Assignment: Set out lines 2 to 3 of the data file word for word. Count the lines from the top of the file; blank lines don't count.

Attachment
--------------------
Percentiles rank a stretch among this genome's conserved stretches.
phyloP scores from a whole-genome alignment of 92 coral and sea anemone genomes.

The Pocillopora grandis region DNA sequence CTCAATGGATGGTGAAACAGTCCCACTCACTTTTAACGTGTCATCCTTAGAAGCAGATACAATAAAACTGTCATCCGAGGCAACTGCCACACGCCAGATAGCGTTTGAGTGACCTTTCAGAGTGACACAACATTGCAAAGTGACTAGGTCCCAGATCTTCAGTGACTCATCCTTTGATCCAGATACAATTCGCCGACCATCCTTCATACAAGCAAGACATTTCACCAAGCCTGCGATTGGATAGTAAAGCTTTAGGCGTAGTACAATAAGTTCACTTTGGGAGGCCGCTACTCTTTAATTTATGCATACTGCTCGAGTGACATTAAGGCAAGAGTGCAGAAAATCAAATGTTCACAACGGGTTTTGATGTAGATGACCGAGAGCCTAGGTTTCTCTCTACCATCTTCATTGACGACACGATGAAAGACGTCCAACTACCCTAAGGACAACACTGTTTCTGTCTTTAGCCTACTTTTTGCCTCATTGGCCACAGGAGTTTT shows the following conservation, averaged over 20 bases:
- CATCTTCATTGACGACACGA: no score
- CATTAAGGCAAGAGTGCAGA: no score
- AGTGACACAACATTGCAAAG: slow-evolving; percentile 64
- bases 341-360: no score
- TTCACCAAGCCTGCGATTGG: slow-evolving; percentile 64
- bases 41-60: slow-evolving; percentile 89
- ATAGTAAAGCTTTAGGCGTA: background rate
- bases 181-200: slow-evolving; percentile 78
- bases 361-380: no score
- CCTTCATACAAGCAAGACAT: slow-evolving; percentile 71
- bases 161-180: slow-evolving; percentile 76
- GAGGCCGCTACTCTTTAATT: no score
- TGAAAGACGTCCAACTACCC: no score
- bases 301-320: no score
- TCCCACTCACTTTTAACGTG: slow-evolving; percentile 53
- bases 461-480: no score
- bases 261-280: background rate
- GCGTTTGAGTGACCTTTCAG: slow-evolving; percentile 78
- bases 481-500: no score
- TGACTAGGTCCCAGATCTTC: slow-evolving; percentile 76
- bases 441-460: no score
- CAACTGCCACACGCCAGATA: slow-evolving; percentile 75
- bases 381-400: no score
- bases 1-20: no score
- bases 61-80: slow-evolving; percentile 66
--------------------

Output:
phyloP scores from a whole-genome alignment of 92 coral and sea anemone genomes.

The Pocillopora grandis region DNA sequence CTCAATGGATGGTGAAACAGTCCCACTCACTTTTAACGTGTCATCCTTAGAAGCAGATACAATAAAACTGTCATCCGAGGCAACTGCCACACGCCAGATAGCGTTTGAGTGACCTTTCAGAGTGACACAACATTGCAAAGTGACTAGGTCCCAGATCTTCAGTGACTCATCCTTTGATCCAGATACAATTCGCCGACCATCCTTCATACAAGCAAGACATTTCACCAAGCCTGCGATTGGATAGTAAAGCTTTAGGCGTAGTACAATAAGTTCACTTTGGGAGGCCGCTACTCTTTAATTTATGCATACTGCTCGAGTGACATTAAGGCAAGAGTGCAGAAAATCAAATGTTCACAACGGGTTTTGATGTAGATGACCGAGAGCCTAGGTTTCTCTCTACCATCTTCATTGACGACACGATGAAAGACGTCCAACTACCCTAAGGACAACACTGTTTCTGTCTTTAGCCTACTTTTTGCCTCATTGGCCACAGGAGTTTT shows the following conservation, averaged over 20 bases: